Within moments of crossing the finish line atop La Planche des Belles Filles at the end of stage 10, Thibaut Pinot’s initial disappointment at missing out on victory turned to satisfaction at his overall progress at this Tour de France.
A native of nearby Mélisey, Pinot grew up training on the climb and its inclusion on the route of the 2012 Tour saw him all but insist that manager Marc Madiot hand him his debut in the race at the tender age of 22.
On that occasion, the occasion seemed too much for Pinot, as he floundered at La Planche but he responded impressively with a stylish solo win at Porrentruy the following day, ahead of an eventual 10th place finish in Paris.
This time around, Pinot again confessed to a poor night’s sleep as the Tour entered his home patch, but he dealt well with the nerves. Although unable to match Vincenzo Nibali’s vicious attack with 2.5 kilometres remaining, the Frenchman was sufficiently strong of legs and cool of head to clip away to take second on the stage, 20 seconds down on the Italian.
“There’s some disappointment but I don’t have regrets,” Pinot said, according to L’Équipe. “I came across someone who was stronger than me. You can’t be frustrated when you’re beaten à la pedale.
“I had good sensations without being on a great day. In the leading group, everyone was tired, and once Nibali accelerated, it was a case of every man for himself.
“It’s a bit too short a climb for me, but I hope there’ll be another finish on La Planche in the coming years and that I’ll win that time. But so be it, I’m finally at my level on the Tour de France. After last year, that’s important.”
Last year, of course, Pinot lost his nerve – and huge swathes of time – on the descent of the Pailhéres before abandoning the Tour in the third week. That very public ordeal was perhaps the first significant setback of a seemingly preordained career path, but he recovered his stride quickly and without fuss to claim 7th overall at the Vuelta a España.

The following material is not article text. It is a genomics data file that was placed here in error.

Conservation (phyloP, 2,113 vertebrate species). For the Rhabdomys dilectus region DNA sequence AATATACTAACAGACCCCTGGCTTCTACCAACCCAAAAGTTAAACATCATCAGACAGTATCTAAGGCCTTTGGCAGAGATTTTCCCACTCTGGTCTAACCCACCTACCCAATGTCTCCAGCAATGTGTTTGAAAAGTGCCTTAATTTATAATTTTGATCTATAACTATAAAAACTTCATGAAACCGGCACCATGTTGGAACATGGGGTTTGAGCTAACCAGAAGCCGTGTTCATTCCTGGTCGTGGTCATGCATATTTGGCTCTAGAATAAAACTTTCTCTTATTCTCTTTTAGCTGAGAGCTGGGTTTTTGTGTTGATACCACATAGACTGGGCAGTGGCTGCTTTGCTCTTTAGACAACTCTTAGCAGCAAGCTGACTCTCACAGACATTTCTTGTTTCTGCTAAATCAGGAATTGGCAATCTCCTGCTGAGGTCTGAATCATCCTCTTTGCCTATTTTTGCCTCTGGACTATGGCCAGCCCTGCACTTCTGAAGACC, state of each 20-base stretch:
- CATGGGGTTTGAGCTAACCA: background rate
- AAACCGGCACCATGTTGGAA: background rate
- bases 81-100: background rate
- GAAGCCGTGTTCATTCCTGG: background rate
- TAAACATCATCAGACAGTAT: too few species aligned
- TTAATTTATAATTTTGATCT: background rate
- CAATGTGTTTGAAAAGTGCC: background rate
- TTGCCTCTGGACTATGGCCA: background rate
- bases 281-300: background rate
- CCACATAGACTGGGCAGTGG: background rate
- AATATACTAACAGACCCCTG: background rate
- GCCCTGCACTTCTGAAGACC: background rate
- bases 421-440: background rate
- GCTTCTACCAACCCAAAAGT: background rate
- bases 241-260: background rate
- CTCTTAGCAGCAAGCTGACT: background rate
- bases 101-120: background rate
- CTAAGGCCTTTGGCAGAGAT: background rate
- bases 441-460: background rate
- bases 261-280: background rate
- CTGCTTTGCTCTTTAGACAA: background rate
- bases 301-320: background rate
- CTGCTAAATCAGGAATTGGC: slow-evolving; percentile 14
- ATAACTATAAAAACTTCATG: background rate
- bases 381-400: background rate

Pinot now lies 6th overall at the Tour, 3:47 off the yellow jersey of Nibali, but just a minute shy of the podium. On the evidence of La Planche des Belles Filles – and his back catalogue over his short professional career – there are few men left in contention who climb as smoothly as Pinot, but he insisted that his goals have not been revised upwards since the start in Leeds.
“My ambitions are the same: I want to be in top 10, and maybe pick up a few places [on 2012]. Then there’s a white jersey, which might come by itself. But you can lose everything at the Tour in a day, and we’ve just seen that again with [Alberto] Contador.”
Pinot does not feel, however, that Contador’s excision from the overall picture will grant him any additional artistic licence between now and Paris. He is too close to the maillot jaune to be allowed the freedom to chase stage wins and he will have to cut his cloth accordingly.
“There are going to be two races, one for the GC and the other for stage wins. Astana aren’t going to be able to control everything all the time, because nobody is going to give them a hand,” Pinot said.
“But for me, the Contador crash doesn’t change anything, I’m still aiming at the top ten, but instead of staying on the wheel of Nibali and Contador, I need to stay on the wheel of Nibali.”